After more than two months trapped underground, the miners were carried one by one to safety on October 13 up a narrow, nearly half-mile-long shaft in a capsule specially designed by NASA and the Chilean navy. According to J.D. Polk, chief of space medicine at NASA's Johnson Space Center, ISO 18738:2003, Lift (elevators) - Measurement of lift ride quality, helped the rescuers to calculate the capsule's optimal rate of acceleration along the roughly 2,000 foot ascent.
Known as Phoenix, the capsule was lowered deep into the mine, just forty feet short of the shaft bottom that had been the miners' refuge since the August 5 collapse. The final phase of the rescue effort spanned nearly twenty-two hours, with each miner taking a twisting, twenty-minute ride to the surface.
ISO 18738 defines performance parameters integral to the evaluation of lift ride quality, addressing aspects such as jerk and acceleration. The standard is one of twenty-six International Standards developed by ISO technical committee ISO/TC 178, Lifts, escalators and moving walks.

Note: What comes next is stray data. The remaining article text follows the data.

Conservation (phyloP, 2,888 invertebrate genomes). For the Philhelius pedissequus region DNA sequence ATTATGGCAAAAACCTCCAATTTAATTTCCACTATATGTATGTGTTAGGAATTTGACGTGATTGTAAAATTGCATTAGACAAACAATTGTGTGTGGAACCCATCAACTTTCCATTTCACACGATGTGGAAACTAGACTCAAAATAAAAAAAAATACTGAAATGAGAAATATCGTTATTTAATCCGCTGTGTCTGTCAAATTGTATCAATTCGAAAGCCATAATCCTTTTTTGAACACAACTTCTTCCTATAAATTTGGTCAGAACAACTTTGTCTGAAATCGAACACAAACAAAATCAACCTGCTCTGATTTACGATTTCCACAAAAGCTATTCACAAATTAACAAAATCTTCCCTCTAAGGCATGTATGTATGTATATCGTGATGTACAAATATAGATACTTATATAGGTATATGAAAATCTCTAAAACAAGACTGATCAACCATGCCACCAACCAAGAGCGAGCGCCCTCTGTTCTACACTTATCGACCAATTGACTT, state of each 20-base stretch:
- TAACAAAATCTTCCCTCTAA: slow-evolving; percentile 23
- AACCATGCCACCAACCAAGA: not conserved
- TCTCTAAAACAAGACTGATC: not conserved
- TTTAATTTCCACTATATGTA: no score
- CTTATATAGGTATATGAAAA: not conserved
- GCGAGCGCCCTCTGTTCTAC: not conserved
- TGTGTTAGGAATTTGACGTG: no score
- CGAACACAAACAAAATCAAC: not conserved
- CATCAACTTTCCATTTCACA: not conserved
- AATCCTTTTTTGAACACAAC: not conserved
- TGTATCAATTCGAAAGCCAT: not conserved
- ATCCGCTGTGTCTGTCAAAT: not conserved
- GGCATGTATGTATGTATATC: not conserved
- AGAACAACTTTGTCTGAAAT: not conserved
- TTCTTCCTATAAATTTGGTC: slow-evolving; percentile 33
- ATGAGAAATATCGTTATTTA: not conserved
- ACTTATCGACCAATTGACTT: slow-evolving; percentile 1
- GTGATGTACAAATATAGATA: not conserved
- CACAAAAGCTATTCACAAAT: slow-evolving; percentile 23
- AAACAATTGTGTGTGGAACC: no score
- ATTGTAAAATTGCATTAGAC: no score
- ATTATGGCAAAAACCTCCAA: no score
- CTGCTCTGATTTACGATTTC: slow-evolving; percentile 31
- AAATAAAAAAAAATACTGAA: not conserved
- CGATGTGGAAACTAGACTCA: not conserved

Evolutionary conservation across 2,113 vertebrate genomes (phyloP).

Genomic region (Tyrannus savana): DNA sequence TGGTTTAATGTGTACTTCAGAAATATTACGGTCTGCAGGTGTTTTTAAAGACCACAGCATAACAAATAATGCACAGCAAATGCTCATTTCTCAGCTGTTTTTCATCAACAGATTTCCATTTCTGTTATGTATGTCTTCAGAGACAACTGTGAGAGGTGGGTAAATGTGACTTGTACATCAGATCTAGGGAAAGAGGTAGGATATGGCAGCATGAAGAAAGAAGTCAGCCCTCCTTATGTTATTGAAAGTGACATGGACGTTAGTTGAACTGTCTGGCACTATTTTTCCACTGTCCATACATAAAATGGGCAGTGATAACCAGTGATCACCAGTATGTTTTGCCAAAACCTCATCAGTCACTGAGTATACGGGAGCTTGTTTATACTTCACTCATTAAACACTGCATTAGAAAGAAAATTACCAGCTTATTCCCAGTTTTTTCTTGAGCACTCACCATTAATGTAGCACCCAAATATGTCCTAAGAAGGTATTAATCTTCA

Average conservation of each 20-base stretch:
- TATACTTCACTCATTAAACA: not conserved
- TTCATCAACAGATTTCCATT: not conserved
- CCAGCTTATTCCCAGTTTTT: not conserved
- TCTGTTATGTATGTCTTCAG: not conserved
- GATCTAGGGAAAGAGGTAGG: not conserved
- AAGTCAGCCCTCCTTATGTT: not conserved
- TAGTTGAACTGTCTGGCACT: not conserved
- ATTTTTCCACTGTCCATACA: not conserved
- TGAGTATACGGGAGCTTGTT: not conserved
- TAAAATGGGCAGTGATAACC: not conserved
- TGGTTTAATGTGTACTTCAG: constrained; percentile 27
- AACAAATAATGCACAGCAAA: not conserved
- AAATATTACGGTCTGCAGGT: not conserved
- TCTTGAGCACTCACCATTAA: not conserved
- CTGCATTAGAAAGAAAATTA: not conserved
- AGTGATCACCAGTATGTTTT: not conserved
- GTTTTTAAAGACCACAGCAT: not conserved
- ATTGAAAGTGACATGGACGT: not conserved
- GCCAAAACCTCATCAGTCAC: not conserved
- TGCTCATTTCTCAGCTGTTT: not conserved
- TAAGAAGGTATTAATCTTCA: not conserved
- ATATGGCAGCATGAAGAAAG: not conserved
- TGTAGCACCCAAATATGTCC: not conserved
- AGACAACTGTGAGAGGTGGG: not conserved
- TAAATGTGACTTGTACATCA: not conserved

"The content of most ISO standards is technical, but the Chilean example is an exemplary reminder that ISO standards are developed by people to help solve problems for people," noted ISO Secretary-General Rob Steele. "In helping to reduce discomfort and suffering for miners already sorely tested by more than two months underground, it's a significant people-focused contribution."
The United States is an active participant in the development of International Standards for lifts, escalators, and moving walks. The American Society of Mechanical Engineers (ASME) is the ANSI-accredited U.S. Technical Advisory Group (TAG) Administrator to ISO/TC 178, carrying U.S. positions forward to the committee.